In any case, I know I was not unique: what little boy or girl actually wants to wait for Christmas?

So, Christmas Eve 1968.

The Georges’.

The adults.

The scotch.

I was at my wit’s end when abruptly Mr. George rose from his living room chair and went to the radio. In my memory, the radio is the size of a cement block and covered in gold-colored fabric. The dial was the diameter of the palm of my hand. He was smoking a cigarette — all of the adults but my father were smoking cigarettes — and with great excitement he spun the dial until he found the station he was looking for. He insisted I sit down on the ottoman before the fireplace and listen.

I did and that instant would become for me a moment of revelation that I can liken without hyperbole to Charlie Brown watching Linus stand center stage in the school auditorium and explain the meaning of Christmas by reciting the second chapter of Luke. Mr. George wanted us all to hear a transmission from outer space — from astronauts Frank Borman, Jim Lovell, and William Anders. We were listening to men almost (but not quite) on the moon.

Anders began by sharing how they were flying over one of the future landing sites, the poetically christened Sea of Tranquility, watching the “long shadows of the lunar sunrise” on the ground. Then, after a pause, he said that the crew had a message for the people back on earth:

“In the beginning God created the heaven and the earth,” Anders said. For the next few minutes, the astronauts read from the first chapter of Genesis. There was light. Firmament. Water. Land.

There was Earth.

The transmission was scratchy and occasionally hard to understand, but that only added to what a marvel it was. There were atheists then who questioned the decision, but has the poetry of Genesis ever been more rich than when read by three men in a cramped space capsule, orbiting the moon for the first time in human history? This was the mission when Anders took that now classic photograph, “Earthrise,” a color image of our spinning blue marble from the lunar orbit. The idea of reading from Genesis? Poignant and powerful, the intersection of aspiration and awe. Of hope. This was one of those rare instances when the world together could exhale in wonder at the miracle that is mankind at its best. My father sat perfectly and uncharacteristically still. My mother’s eyes, I saw, were damp.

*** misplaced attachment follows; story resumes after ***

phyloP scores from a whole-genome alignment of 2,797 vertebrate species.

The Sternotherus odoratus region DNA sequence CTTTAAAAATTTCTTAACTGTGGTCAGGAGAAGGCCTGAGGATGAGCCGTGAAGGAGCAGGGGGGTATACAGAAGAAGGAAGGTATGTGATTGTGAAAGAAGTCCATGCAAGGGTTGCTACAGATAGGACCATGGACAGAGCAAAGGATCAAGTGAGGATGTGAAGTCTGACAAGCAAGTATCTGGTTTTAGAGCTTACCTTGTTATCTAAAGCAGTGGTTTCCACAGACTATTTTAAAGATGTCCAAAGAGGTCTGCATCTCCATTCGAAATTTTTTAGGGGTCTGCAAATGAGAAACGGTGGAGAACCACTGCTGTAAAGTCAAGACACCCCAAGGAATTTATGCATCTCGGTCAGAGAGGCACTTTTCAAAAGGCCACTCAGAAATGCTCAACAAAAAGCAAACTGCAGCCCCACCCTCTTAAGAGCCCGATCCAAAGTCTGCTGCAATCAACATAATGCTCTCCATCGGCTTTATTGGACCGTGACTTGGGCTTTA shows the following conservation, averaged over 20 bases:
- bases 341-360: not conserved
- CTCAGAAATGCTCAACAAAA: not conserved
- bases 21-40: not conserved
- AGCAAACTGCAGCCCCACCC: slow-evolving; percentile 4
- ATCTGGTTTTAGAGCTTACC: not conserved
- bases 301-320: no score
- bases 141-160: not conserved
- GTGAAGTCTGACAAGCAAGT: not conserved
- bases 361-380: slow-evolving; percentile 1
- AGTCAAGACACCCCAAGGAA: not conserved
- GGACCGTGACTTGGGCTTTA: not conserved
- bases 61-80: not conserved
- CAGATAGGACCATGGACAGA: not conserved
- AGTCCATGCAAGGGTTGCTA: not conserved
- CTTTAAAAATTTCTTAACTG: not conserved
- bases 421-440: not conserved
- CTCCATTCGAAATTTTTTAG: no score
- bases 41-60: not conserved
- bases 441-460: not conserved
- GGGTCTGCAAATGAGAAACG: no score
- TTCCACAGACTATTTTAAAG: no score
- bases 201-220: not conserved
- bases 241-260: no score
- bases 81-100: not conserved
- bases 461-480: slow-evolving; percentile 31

Even though I was at an age when I still waited desperately for Santa Claus, I understood that 1968 had been a terrible year. The assassination of Martin Luther King, Jr. Of Robert Kennedy. The cities in flames.

And, of course, Vietnam – and Bob and Mary George’s son-in-law, a soldier in harm’s way on the other side of the globe.

When the transmission was over, no one moved for a long moment. Then my mother motioned me over: she wanted me – she needed me – to sit in her lap.

Make no mistake, I was probably as greedy a child after that reading from space as I was before it. I would love here to offer alliteration and call it a sermon from space, but that would in some way diminish its magic, and I believe it would misrepresent the three astronauts’ intent. It wasn’t a sermon; it was – by its simple existence – a testimony to what remarkable beings we are, and what a gift it is to breathe. To stretch. To not merely gape at the moon, but ascend to it.

And yet if I remained as acquisitive a little boy on December 26th as I had been on December 23rd, I was reminded of something I had managed to miss in Sunday School, obvious as it was: the foundation of Christmas begins in a crèche – not a sleigh. (Yes, it’s a different testament – but you know what I mean.)

Our car would make its way up that black diamond of a driveway and then coast to a stop without incident in our own. We would be home before Santa.

The historical record shows that Borman concluded the reading by telling his listeners, “And from the crew of Apollo 8, we close with good night, good luck, a Merry Christmas, and God bless all of you — all of you on the good Earth.”

Indeed. Merry Christmas. May our world somehow find peace in 2016.

Chris Bohjalian’s new novel, “The Guest Room,” will be published January 5, 2016.



Chris Bohjalian
Chris Bohjalian

Chris Bohjalian is the author of eighteen books, including his forthcoming novel, The Guest Room. His other novels include the New York Times bestsellers Midwives, The Sandcastle Girls, and The Double Bind.